MySQL 4.1 introduces spatial functionality in MySQL. This article describes some of the uses of spatial extensions in a relational database, how it can be implemented in a relational database, what features are present in MySQL and some simple examples.
I’m hoping to understand the commonalities between this and PostGIS. PostGIS follows the OpenGIS “Simple Features Specification for SQL“. As do the MySQL extensions, apparently. The MySQL pages summarise the extensions as follows:
Data types. There needs to be data types to store the GIS information. This is best illustrated with an example, a POINT in a 2-dimensional system.
Operations. There must be additional operators to support the management of multi-dimensional objects, again, this is best illustrated with an example, a function that computes the AREA of a polygon of any shape.
The ability to input and output GIS data. To make systems interoperable, OGC has specified how contents of GIS objects are represented in binary and text format.
Indexing of spatial data. To use the different operators, some means of indexing of GIS data is needed, or in technical terms, spatial indexing.
I’m currently working on some ideas to prototype a new project (to fill the gap that the completion of SWAD-Europe leaves in my schedule). I’ll be revisiting my Gargonza plan to add a basic SemWeb RDF crawler to personal weblog installations, initially prototyping with Redland addons to WordPress. Ultimately, pure PHP would be better, unless Redland finds its way into the default PHP installation. Since WordPress requires MySQL anyway, it seems worth taking a look at these geo-related extensions. A more thorough investigation would take a look at reflecting GIS SQL concepts into RDF, perhaps exposing them in a SPARQL query environment. But that’s a bit ambitious for now.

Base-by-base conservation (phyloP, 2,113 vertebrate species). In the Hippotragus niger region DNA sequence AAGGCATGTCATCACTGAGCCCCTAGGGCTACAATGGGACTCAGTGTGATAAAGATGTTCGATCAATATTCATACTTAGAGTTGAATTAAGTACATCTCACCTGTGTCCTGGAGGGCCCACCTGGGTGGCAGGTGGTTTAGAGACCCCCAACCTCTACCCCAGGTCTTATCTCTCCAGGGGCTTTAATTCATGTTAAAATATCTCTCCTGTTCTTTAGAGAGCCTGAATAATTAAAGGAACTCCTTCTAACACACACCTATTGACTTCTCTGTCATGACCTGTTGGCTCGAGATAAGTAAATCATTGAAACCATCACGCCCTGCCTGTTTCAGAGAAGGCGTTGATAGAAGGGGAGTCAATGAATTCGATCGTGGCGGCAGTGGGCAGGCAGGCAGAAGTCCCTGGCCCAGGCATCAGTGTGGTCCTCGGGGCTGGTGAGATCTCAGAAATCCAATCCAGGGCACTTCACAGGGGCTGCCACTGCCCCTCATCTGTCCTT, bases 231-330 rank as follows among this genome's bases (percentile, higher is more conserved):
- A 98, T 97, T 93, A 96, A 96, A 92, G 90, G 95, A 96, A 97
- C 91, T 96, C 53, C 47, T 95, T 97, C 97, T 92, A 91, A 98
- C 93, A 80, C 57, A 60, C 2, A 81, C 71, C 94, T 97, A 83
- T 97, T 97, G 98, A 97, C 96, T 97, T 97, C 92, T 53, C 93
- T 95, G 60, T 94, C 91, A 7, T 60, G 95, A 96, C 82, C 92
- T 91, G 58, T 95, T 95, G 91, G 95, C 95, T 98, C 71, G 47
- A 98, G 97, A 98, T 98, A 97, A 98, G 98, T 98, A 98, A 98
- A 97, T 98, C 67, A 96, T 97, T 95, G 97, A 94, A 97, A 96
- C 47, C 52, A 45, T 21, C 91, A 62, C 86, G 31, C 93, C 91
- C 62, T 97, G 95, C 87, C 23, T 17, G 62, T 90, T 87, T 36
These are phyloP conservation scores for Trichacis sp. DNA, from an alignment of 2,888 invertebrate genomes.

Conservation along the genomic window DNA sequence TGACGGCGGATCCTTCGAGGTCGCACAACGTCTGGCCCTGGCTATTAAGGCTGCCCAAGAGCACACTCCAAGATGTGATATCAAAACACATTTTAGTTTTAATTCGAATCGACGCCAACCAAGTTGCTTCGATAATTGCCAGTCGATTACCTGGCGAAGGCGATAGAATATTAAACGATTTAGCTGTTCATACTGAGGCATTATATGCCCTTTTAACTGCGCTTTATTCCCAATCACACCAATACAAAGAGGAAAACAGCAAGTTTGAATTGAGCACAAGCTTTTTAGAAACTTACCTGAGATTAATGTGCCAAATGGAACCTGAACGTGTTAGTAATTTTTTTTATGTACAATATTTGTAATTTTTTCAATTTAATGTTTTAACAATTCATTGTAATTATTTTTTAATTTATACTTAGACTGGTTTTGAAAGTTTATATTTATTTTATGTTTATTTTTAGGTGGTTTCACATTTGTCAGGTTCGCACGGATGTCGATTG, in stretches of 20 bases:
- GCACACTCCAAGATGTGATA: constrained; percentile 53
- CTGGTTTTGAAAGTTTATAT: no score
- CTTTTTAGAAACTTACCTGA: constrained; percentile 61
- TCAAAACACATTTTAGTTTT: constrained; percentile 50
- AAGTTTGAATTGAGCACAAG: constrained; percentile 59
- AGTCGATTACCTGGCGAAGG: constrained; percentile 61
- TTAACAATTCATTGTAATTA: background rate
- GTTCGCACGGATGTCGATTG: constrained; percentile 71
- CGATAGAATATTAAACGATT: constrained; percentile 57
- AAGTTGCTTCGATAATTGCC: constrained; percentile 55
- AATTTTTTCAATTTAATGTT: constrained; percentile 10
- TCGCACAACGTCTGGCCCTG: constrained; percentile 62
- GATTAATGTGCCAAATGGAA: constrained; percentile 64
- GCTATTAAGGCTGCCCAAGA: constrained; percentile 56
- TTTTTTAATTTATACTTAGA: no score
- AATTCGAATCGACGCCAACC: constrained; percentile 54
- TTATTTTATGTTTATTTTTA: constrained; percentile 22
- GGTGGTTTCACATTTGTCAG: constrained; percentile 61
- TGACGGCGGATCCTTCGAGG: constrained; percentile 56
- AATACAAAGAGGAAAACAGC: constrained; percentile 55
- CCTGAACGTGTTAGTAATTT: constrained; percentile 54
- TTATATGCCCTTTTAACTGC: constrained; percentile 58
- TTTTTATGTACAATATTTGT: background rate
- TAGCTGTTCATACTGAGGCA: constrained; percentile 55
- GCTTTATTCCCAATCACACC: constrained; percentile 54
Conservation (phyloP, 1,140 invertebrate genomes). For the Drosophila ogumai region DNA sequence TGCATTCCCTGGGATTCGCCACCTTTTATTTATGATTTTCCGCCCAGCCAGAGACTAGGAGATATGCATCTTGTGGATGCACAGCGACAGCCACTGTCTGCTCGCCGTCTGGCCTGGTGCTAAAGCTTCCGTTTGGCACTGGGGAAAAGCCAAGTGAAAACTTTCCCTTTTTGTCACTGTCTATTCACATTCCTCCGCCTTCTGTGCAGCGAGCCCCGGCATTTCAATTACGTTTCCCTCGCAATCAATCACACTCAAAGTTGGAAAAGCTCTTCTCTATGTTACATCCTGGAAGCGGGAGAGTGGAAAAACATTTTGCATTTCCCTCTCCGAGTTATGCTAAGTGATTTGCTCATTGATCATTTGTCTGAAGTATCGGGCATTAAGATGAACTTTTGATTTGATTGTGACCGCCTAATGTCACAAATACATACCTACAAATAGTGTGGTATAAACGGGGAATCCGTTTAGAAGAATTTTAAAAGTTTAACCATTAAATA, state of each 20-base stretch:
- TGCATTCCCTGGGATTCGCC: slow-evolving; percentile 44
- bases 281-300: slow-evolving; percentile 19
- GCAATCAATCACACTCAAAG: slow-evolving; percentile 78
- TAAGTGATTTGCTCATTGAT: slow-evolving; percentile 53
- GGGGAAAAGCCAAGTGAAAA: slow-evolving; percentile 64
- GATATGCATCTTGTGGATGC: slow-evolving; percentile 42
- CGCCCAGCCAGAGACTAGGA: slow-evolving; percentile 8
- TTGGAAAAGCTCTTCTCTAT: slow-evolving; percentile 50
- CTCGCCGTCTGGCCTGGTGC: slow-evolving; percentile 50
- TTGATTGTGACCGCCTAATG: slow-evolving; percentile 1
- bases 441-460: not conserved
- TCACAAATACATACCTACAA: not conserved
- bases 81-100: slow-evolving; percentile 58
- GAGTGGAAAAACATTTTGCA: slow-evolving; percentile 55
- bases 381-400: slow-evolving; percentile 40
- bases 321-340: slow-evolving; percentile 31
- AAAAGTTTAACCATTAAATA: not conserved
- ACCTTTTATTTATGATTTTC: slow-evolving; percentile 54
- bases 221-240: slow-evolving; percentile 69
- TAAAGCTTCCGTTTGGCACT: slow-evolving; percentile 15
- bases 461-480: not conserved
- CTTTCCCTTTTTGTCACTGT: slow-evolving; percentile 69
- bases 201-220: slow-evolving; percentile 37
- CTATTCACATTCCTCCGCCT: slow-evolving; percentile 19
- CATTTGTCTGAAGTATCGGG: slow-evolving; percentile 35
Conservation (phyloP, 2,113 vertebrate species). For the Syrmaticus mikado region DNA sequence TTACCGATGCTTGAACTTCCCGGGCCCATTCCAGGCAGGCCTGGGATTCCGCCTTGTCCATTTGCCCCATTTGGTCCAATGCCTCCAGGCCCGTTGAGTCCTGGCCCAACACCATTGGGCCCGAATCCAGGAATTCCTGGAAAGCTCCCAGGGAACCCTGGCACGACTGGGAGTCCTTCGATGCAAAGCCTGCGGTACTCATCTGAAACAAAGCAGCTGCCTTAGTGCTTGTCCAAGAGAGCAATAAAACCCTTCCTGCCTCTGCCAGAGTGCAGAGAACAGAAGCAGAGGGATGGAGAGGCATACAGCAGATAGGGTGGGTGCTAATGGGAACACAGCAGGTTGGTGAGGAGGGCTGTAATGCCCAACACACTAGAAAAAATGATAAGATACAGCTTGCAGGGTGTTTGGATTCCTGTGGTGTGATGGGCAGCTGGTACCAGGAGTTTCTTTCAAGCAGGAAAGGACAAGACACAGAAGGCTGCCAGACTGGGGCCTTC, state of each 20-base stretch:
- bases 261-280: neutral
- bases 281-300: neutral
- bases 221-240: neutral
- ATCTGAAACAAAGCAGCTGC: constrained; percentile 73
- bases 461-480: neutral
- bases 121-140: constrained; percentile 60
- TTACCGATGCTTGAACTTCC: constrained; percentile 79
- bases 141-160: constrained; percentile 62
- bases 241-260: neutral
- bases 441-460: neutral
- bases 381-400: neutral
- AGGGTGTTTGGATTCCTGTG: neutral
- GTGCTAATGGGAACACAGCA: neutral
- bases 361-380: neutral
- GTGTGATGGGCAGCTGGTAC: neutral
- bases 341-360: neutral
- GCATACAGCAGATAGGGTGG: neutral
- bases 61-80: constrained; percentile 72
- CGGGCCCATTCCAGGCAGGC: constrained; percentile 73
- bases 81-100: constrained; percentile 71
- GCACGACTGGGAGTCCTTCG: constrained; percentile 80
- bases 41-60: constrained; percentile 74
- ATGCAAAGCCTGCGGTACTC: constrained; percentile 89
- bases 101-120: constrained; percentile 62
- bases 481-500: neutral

What I hope to do for starters is use a blog as a personal SW crawler, scooping up RSS, FOAF, calendar, and photo descriptions from nearby Web sites. It isn’t clear yet exactly how photo metadata should most usefully be structured, but it is clear that we’ll find a way to harvest it into an RDF store. And if that metadata has mappable content, whether basic lat/long tags, richer GML, or something in between, we’ll harvest that too. My working hypothesis is that we’ll need something like MySQL spatial extensions or PostGIS to really make the most of that data, for eg. to expose location-specific, app-centric RSS, KML, etc. feeds such as those available from the flickr-derrived geobloggers.com and brainoff flickr.proxy sites. See mapufacture.com for one possible client app; Google Earth as KML browser is another.
That’s the plan anyway. So the reading list grows. Fortunately, OGC’s GIS SQL spec at least has some nice diagrams…